The Legend of Arthur
The Arthurian Centre is just one of the many places that you can discover along a new historic trail. 'King Arthur's Cornwall' links to the centre and Tintagel castle, along with other sites in Camelford, Bodmin Moor and Fowey. Find out more.
The Arthurian Centre pays tribute to the Cornish legend that is King Arthur, Merlin and the Knights of the Round Table.
The centre is located at Slaughterbridge near the medieval market town of Camelford (considered by some to be the site of Camelot) in north Cornwall.
Slaughterbridge is a must for Arthur fans
It is set in 20 acres surrounding 'King Arthur's Stone'. Both the inscribed stone and battle are dated by the earliest stories to AD540.
Visitors can walk through the fields where King Arthur and Mordred were believed to have met for their last battle.
The 'King Arthur Stone' at Slaughter Bridge was first recorded by Carew in 1602 but had lain on the river bank for a thousand years before that.
It is a sixth century memorial stone which coincides in time with Arthur's final battle, referred to as the battle of Camlann.
Walking through King Arthur's country
The stone carries a Latin inscription and rare Ogam, an ancient Celtic script. It indicates the presence of Southern Irish people in North Cornwall at this time.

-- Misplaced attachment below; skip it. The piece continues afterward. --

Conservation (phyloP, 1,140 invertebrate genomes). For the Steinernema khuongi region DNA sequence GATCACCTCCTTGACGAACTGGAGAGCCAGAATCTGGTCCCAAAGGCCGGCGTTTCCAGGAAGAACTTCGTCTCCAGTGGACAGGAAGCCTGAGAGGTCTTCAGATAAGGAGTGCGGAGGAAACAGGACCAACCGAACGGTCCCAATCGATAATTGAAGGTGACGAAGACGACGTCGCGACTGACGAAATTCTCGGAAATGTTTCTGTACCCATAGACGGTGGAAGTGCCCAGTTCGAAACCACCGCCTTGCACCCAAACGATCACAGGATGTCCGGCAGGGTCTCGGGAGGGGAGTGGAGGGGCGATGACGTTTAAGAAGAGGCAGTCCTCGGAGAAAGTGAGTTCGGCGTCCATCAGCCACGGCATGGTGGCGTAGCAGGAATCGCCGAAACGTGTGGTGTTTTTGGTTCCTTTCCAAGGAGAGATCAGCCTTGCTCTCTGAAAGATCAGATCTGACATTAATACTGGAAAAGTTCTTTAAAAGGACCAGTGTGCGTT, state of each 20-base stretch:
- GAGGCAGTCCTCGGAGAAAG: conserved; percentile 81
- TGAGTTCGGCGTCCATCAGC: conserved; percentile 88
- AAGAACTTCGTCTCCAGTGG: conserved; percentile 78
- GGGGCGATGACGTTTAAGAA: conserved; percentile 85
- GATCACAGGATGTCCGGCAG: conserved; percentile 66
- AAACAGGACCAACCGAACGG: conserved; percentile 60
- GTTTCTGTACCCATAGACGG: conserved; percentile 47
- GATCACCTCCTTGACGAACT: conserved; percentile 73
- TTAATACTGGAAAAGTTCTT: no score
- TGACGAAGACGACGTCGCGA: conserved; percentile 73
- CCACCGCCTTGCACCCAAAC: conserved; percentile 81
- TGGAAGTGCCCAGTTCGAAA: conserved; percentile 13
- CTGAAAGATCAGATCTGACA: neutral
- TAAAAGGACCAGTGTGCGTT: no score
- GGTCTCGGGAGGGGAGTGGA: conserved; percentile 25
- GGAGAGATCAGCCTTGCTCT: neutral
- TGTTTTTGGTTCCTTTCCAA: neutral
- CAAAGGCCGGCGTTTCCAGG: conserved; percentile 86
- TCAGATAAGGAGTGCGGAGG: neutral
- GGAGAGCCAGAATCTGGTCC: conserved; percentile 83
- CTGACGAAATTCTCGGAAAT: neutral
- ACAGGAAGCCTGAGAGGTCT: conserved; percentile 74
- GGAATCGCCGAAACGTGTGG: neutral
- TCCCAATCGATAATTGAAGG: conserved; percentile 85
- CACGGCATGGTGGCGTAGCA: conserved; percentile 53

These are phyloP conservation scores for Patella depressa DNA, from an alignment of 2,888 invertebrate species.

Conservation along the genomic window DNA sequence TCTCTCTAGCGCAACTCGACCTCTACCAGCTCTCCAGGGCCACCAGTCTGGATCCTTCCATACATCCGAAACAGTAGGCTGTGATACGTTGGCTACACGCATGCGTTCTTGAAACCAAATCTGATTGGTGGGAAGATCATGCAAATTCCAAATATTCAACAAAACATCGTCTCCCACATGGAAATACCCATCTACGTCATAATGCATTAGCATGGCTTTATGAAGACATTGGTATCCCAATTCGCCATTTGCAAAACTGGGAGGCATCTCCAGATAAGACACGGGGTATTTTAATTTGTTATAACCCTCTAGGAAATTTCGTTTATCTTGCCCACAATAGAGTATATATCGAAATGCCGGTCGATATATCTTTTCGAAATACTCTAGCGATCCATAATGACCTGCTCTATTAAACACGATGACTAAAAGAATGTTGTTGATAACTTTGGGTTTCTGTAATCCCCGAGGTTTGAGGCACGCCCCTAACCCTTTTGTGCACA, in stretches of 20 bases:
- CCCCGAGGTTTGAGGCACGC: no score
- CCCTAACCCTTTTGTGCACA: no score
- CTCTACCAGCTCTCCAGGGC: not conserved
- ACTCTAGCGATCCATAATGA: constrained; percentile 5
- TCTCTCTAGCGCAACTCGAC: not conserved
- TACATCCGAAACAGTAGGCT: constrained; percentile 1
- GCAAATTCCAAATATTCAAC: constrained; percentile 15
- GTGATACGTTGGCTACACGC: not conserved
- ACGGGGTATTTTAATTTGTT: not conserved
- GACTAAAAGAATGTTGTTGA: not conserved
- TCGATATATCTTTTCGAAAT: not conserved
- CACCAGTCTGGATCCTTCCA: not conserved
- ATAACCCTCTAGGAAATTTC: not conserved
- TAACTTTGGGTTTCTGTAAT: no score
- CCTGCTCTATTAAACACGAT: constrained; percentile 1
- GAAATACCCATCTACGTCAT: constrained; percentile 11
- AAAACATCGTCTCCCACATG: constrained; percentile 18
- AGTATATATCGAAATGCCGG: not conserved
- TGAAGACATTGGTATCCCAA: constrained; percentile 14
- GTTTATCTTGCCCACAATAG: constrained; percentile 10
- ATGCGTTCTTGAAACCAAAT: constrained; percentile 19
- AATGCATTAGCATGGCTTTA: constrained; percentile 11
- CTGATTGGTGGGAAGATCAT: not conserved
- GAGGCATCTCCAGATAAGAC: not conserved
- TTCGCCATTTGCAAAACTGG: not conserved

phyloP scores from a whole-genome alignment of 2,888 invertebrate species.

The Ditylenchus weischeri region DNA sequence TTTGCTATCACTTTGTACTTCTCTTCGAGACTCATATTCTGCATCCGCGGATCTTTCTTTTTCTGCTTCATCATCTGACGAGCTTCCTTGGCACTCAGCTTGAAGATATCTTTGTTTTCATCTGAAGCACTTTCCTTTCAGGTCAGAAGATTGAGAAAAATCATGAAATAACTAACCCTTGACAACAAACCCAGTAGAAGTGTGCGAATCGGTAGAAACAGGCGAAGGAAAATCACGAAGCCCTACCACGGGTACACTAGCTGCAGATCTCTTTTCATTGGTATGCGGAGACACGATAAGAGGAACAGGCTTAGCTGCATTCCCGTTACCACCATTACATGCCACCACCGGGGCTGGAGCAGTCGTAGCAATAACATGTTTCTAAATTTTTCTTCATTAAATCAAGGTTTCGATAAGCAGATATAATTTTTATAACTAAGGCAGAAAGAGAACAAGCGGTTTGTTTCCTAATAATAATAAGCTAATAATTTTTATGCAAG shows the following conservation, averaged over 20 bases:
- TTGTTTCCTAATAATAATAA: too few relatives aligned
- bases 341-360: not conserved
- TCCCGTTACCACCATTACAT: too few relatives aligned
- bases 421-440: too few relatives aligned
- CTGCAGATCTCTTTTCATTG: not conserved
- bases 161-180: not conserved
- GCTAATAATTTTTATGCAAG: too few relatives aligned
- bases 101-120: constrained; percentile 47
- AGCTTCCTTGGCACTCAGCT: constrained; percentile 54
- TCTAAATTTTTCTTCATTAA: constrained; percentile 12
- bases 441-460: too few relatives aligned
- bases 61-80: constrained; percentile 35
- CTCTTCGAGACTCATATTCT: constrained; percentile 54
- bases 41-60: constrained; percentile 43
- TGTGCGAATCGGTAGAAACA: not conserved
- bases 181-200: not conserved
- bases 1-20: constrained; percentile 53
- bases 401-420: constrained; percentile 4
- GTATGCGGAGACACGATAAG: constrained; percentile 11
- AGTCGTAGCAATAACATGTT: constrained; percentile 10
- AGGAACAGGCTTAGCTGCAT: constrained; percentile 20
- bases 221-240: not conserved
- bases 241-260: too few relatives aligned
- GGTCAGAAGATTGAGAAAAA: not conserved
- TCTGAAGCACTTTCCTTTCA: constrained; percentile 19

The Exhibition Room at the centre has been developed over more than 20 years by Ian Forrester Roberts. Its beginning was inspired by the colourful array of knightly shields decorating the Queen's Robing Room in the Palace of Westminster.
The collection of display panels, photographs, illustrations, texts and specially commissioned paintings embrace 1500 years of Cornish legend.
King Arthur's Cornwall
In 1136AD a Welsh cleric named Geoffrey of Monmouth sat at his desk in Oxford and became the first of many to write down the fireside stories of King Arthur. What is interesting about his 'history' and the related story of Tristan and Isolde (Iseult), is that he placed most of the important events and sites in north Cornwall.
Arthur's Knights were blessed here
The stories may have been retold to different audiences for centuries, but the original sites can still be found in Cornwall today.
The King Arthur's Cornwall Discovery Trail links the local Arthurian sites together. It encourages enthusiasts to visit the dramatic headland of Tintagel Castle, King Arthur's Great Halls, St Nectan's Glen, The Arthurian Centre and many more.
Click on the link below to visit the Arthurian Centre, see the Discovery trail online and to download the trail map:
last updated: 25/07/2008 at 13:32